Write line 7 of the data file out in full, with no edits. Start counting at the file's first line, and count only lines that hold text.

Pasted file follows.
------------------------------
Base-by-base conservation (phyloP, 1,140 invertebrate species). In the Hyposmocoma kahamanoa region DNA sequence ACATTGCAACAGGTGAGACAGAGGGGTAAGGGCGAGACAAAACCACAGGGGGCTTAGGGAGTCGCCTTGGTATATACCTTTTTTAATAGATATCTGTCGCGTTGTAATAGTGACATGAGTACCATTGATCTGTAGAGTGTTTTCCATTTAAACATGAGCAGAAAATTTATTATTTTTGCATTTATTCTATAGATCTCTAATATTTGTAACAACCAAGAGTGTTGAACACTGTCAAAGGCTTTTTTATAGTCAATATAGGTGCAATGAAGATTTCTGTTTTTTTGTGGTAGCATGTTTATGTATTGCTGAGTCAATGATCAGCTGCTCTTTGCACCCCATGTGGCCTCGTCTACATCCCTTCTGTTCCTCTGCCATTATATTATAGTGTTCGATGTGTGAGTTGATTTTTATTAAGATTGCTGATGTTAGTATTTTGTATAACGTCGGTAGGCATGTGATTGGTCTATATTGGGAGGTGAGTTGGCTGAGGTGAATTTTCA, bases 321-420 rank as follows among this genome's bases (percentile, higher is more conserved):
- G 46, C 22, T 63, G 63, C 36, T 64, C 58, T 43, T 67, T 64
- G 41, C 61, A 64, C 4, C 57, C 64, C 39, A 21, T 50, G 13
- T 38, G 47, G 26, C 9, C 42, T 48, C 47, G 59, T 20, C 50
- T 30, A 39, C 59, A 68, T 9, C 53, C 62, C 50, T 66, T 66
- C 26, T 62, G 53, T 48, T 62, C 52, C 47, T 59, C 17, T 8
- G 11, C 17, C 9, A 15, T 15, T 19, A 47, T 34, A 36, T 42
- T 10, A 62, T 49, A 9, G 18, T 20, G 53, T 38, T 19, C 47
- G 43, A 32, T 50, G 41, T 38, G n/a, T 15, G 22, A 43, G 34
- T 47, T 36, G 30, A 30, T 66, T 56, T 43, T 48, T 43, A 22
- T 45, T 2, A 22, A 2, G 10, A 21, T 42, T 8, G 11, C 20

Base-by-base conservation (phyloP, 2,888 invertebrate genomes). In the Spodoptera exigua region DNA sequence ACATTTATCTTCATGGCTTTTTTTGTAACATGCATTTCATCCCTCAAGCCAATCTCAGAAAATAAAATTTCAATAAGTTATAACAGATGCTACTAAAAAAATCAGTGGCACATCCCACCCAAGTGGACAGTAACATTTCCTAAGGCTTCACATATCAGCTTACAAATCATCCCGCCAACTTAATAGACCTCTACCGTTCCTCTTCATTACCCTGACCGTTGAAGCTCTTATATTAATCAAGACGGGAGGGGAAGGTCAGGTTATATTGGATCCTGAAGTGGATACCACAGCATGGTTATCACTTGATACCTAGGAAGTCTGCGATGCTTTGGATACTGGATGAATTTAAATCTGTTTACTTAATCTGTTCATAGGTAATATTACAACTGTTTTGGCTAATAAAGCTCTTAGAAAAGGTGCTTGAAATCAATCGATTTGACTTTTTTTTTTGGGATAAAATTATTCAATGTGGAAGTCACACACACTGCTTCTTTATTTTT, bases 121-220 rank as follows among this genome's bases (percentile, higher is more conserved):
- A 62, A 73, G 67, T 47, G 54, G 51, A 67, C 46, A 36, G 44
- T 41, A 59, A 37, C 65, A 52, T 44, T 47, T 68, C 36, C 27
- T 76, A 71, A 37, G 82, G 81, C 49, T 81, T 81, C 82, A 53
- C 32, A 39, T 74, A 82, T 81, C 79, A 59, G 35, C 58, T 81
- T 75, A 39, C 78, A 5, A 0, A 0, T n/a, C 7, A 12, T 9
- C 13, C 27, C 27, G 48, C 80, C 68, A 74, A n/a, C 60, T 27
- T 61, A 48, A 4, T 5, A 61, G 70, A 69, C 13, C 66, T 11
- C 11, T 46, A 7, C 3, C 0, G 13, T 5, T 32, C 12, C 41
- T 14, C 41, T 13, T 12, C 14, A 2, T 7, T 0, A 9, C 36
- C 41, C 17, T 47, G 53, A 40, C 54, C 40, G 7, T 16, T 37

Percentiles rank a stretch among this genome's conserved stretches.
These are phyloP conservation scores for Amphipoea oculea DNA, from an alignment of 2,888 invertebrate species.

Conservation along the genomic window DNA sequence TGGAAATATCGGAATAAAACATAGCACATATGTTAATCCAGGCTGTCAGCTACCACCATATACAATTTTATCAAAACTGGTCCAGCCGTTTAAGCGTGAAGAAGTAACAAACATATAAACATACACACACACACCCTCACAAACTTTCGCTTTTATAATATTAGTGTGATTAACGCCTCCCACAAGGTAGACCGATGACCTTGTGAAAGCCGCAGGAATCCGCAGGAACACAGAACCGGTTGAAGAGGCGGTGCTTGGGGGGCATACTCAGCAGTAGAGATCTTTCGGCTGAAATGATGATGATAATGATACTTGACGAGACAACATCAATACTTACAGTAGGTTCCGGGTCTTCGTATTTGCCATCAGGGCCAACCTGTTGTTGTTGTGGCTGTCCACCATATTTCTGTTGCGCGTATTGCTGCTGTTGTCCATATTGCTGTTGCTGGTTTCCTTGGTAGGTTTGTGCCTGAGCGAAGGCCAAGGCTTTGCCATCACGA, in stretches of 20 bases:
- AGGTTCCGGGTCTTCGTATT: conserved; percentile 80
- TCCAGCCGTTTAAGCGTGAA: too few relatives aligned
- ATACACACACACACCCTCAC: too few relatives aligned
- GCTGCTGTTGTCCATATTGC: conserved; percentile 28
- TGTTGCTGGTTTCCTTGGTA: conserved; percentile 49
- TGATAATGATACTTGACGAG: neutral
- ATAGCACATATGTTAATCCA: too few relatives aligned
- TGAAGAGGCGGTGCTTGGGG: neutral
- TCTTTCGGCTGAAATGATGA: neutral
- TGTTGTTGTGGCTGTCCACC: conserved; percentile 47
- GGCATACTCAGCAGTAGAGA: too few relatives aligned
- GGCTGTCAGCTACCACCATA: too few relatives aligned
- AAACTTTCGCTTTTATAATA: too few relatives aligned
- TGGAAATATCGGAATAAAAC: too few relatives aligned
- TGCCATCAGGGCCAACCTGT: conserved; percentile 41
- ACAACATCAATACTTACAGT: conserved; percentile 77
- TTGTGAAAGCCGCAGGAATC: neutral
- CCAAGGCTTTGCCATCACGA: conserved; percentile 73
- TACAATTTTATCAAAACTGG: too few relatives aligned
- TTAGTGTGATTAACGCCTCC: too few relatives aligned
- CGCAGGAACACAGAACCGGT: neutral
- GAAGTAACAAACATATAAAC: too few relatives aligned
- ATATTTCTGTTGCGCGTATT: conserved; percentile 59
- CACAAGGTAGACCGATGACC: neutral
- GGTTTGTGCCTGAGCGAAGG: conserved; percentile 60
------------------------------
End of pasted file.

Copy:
- G 11, C 17, C 9, A 15, T 15, T 19, A 47, T 34, A 36, T 42